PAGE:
The Packet Forwarding Engine directs IPsec packets to the ES PIC. It uses the packet’s security parameter index (SPI), protocol, and destination address to look up the SA configured on one of the ES interfaces. The IPsec manual-sa1 SA is referenced at the [edit interfaces es-1/2/0 unit 0 family inet] hierarchy level and is used to decrypt the incoming packet. When the packets are processed (decrypted, authenticated, or both), the input firewall filter (ipsec-decrypt-policy-filter) is applied on the decrypted packet to perform the final policy check. term1 defines the decrypted (and verified) traffic and performs the required policy check. For information about term1, see Example: Configuring an Inbound Traffic Filter.

Note:

The inbound traffic filter is applied after the ES PIC has processed the packet, so the decrypted traffic is defined as any traffic that the remote gateway is encrypting and sending to this router. IKE uses this filter to determine the policy required for a tunnel. This policy is used during the negotiation with the remote gateway to find the matching SA configuration.

Configuring an ES Tunnel Interface for a Layer 3 VPN

To configure an ES tunnel interface for a Layer 3 VPN, you need to configure an ES tunnel interface on the provider edge (PE) router and on the customer edge (CE) router. You also need to configure IPsec on the PE and CE routers. For more information about configuring an ES tunnel for a Layer 3 VPN, see the Junos OS VPNs Library for Routing Devices.

Configuring ES PIC Redundancy

You can configure ES PIC redundancy on M Series and T Series routers that have multiple ES PICs. With ES PIC redundancy, one ES PIC is active and another ES PIC is on standby. When the primary ES PIC has a servicing failure, the backup becomes active, inherits all the tunnels and SAs, and acts as the new next hop for IPsec traffic. Reestablishment of tunnels on the backup ES PIC does not require new Internet Key Exchange (IKE) negotiations. If the primary ES PIC comes online, it remains in standby and does not preempt the backup. To determine which PIC is currently active, use the show ipsec redundancy command.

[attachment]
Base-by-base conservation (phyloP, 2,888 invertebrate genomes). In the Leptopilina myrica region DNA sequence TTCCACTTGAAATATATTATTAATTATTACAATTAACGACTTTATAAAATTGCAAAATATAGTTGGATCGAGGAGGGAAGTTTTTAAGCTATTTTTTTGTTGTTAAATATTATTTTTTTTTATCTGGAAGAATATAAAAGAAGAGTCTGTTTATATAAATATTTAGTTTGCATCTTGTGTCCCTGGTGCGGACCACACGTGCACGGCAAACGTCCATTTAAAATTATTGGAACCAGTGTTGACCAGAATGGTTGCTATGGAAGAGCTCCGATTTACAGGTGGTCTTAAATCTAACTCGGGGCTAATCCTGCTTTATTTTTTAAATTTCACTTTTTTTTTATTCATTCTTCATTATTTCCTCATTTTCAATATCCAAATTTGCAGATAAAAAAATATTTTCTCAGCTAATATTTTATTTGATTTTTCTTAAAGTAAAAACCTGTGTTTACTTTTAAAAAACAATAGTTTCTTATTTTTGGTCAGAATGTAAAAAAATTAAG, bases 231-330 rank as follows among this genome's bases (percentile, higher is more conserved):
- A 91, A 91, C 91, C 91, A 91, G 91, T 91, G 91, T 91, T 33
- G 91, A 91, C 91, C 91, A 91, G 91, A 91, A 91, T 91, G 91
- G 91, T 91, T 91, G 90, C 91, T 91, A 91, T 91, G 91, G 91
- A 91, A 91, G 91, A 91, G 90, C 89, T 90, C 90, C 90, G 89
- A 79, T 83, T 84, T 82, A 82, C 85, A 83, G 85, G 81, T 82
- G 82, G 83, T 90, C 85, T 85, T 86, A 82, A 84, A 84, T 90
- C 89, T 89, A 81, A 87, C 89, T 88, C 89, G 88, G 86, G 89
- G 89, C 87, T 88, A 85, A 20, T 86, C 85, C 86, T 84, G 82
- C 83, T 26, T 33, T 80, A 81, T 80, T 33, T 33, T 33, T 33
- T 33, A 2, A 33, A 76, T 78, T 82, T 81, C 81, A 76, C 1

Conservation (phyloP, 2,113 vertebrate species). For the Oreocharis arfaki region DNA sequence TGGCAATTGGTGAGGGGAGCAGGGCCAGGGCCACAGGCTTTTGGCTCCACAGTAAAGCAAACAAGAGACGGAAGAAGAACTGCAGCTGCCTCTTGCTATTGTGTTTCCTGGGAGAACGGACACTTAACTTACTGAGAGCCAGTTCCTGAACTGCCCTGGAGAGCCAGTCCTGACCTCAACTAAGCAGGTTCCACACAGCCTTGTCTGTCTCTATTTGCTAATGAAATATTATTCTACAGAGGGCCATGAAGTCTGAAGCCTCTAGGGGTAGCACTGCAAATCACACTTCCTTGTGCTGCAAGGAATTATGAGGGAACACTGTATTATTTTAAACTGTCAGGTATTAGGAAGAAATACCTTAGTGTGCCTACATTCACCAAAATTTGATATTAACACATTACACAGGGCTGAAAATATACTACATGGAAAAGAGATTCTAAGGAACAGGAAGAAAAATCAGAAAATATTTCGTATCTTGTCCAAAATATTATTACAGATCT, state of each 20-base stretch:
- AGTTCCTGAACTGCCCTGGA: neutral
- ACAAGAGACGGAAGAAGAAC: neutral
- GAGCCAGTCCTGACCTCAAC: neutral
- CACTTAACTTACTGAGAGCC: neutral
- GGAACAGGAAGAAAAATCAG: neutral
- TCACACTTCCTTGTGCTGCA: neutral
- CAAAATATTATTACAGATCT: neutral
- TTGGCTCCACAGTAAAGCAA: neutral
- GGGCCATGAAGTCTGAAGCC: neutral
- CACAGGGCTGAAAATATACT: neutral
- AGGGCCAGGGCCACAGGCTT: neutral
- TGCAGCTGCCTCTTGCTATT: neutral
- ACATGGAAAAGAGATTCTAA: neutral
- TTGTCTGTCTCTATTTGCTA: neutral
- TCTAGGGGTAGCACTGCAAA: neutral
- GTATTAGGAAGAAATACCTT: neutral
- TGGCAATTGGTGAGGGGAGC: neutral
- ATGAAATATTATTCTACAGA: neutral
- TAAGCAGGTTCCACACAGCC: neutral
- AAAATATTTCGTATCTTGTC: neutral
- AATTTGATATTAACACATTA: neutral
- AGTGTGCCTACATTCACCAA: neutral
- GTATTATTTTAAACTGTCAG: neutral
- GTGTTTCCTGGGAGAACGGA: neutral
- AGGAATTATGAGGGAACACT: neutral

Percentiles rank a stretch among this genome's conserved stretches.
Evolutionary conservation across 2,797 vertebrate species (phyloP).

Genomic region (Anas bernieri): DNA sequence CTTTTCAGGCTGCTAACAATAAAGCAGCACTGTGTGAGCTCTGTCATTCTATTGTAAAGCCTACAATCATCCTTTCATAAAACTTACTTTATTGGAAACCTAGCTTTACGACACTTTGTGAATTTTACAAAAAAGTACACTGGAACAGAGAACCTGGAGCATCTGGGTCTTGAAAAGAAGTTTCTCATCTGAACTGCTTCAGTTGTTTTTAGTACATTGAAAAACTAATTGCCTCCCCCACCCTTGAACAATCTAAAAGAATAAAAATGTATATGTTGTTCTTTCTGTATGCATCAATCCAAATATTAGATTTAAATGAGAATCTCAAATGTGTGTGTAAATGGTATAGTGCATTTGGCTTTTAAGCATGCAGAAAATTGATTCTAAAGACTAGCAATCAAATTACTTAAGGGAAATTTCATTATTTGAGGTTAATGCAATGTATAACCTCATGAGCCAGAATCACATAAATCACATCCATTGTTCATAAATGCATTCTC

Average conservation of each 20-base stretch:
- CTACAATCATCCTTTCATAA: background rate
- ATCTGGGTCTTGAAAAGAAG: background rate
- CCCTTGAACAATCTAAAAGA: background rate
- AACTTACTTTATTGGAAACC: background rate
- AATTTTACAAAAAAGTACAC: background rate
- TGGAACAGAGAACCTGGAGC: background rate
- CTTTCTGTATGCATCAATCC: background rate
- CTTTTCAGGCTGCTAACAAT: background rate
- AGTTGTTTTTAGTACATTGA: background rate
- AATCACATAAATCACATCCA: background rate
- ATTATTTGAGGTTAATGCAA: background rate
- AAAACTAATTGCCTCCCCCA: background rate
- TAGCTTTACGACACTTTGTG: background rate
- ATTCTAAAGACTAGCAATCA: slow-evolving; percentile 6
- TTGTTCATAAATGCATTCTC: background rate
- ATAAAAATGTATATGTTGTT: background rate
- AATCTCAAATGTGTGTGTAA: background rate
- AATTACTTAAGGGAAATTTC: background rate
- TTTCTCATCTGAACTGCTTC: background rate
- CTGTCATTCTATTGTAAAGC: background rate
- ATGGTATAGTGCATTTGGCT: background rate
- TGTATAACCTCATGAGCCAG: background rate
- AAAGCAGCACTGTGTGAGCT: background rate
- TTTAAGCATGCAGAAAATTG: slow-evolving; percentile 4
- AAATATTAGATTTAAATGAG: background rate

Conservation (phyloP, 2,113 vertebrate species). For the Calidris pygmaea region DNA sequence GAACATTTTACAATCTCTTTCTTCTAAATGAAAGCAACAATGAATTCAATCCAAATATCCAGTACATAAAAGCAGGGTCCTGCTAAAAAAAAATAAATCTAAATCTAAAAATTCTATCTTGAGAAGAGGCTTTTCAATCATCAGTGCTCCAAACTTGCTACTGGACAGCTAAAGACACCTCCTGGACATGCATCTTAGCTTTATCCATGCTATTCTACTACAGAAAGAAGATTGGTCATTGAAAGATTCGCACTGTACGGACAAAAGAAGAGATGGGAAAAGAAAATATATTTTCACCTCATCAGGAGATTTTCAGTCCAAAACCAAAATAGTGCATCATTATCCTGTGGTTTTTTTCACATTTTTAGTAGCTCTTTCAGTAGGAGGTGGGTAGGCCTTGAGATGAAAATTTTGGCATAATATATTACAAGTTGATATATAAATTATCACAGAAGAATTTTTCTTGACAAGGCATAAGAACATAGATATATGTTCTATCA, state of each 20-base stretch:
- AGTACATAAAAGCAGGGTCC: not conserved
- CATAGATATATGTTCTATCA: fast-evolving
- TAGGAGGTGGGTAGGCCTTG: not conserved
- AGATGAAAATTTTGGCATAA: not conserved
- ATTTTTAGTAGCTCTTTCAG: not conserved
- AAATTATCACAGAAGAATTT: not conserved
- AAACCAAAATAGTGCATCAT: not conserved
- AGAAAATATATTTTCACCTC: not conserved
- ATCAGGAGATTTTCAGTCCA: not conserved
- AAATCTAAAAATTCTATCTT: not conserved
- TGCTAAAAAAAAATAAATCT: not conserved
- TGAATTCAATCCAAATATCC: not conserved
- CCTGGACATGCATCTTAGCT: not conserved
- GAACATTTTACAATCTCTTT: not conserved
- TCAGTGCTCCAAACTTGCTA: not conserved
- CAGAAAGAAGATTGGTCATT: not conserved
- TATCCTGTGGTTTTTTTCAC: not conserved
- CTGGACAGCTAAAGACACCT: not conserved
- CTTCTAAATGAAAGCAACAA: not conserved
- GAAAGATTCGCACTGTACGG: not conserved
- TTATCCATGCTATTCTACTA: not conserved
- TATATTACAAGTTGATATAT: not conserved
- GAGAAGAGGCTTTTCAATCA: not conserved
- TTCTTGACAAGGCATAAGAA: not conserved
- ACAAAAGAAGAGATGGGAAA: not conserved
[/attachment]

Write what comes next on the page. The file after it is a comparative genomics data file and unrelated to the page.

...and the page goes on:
Note:

ES PIC redundancy is supported on M Series and T Series routers.

To configure an ES PIC as the backup, include the backup-interface statement at the [edit interfaces fpc/pic/port es-options] hierarchy level:

Example: Configuring ES PIC Redundancy

After you create the inbound firewall filter, apply it to the primary ES PIC. Here, the inbound firewall filter (ipsec-decrypt-policy-filter) is applied on the decrypted packet to perform the final policy check. The IPsec manual-sa1 SA is referenced at the [edit interfaces es-1/2/0 unit 0 family inet] hierarchy level and decrypts the incoming packet. This example does not show SA and filter configuration. For information about SA and filter configuration, see the Junos OS Administration Library for Routing Devices, the Routing Policies, Firewall Filters, and Traffic Policers User Guide, and Example: Configuring an Inbound Traffic Filter.

Configuring IPsec Tunnel Redundancy

You can configure IPsec tunnel redundancy by specifying a backup destination address. The local router sends keepalives to determine the remote site’s reachability. When the peer is no longer reachable, a new tunnel is established. For up to 60 seconds during failover, traffic is dropped without notification being sent. Figure 6 shows IPsec primary and backup tunnels.

Figure 6: IPsec Tunnel RedundancyIPsec Tunnel Redundancy

To configure IPsec tunnel redundancy, include the backup-destination statement at the [edit interfaces unit logical-unit-number tunnel] hierarchy level:

Note:

Tunnel redundancy is supported on M Series and T Series routers.

The primary and backup destinations must be on different routers.

The tunnels must be distinct from each other and policies must match.

For more information about tunnels, see Tunnel Interface Configuration on MX Series Routers Overview.